William Gerstenmaier, the longtime associate administrator for human exploration at NASA, has been demoted amid President Donald Trump's plan  to send astronauts to the moon within the next five years.

Gerstenmaier has been assigned to take on a new role as special adviser to NASA Deputy Administrator Jim Morhard, a position that is something of a demotion for the agency veteran, who has been with NASA since 1977. 

Gerstenmaier started out as an engineer and eventually became the associate administrator for human exploration and operations in 2004.

Former NASA astronaut Ken Bowersox will take his place as the acting head of human exploration. Another top NASA employee, Bill Hill, who was deputy associate administrator of human exploration, was also reassigned to a special adviser position.

NASA administrator Jim Bridenstine said there was nothing wrong with what Gerstenmaier was doing. He said that it was just time for a new leadership when asked about the reason behind Gerstenmaier’s demotion. 

The high-profile executive changes at NASA come at a time when the agency is working on its new moonshot program named Artemis. 

In a memo addressed to the space agency’s employees, Bridenstine explained that the leadership change is a bid to meet the challenges of the upcoming 2024 moon mission. He said that a new generation of leaders will step up and move out on the goal of returning astronauts to the moon.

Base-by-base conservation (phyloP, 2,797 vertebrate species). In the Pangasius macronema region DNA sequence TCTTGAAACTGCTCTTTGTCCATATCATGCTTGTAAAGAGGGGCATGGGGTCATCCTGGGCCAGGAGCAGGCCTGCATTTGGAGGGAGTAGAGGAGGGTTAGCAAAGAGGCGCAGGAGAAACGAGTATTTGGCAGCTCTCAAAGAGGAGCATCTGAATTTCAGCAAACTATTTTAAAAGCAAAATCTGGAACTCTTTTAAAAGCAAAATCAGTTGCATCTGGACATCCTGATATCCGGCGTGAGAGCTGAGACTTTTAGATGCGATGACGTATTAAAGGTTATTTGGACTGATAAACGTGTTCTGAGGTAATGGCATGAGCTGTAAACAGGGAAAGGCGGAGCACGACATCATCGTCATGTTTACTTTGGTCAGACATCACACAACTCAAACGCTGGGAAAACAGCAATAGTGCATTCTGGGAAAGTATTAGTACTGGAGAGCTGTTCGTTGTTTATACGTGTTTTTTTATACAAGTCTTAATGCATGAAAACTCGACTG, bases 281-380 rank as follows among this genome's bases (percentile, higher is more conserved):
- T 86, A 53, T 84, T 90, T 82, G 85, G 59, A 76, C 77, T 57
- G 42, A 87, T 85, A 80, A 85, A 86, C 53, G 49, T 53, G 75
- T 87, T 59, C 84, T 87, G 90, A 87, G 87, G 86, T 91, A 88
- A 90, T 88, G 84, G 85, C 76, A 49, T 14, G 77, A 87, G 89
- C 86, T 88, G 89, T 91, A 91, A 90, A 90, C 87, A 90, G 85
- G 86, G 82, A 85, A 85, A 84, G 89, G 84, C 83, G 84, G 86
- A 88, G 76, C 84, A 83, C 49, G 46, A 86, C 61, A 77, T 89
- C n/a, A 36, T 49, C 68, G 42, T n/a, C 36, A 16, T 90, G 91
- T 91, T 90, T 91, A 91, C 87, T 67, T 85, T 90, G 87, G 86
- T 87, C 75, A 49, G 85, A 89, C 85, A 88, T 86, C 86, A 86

“As you know, NASA has been given a bold challenge to put the first woman and the next man on the Moon by 2024, with a focus on the ultimate goal of sending humans to Mars,” Bridenstine wrote in the memo. “In an effort to meet this challenge, I have decided to make leadership changes to the Human Exploration and Operations (HEO) Mission Directorate.”

Several lawmakers, including Rep. Eddie Bernice Johnson (D-TX), who chairs the House Science, Space and Technology; and Rep. Kendra Horn (D-OK), chair of the House subcommittee on space and aeronautics; criticized the decision to reassign Gerstenmaier. 

Johnson said that amid the challenges that come with the moonshot project, removing experienced leaders at NASA appears to be an ill-guided decision.

Artemis would be NASA’s first attempt to land humans to the moon since the last Apollo landing in 1972. Critics do not think the 2024 deadline is realistic given budgetary issues and delays in the development of the rockets and equipment needed for the mission.  Despite the odds, Trump remains optimistic. 

"I want you to know that we're going to be back on the moon very soon, and, someday soon, we will plant the American flag on Mars," Trump said during his Fourth of July speech at the Lincoln Memorial in Washington, D.C.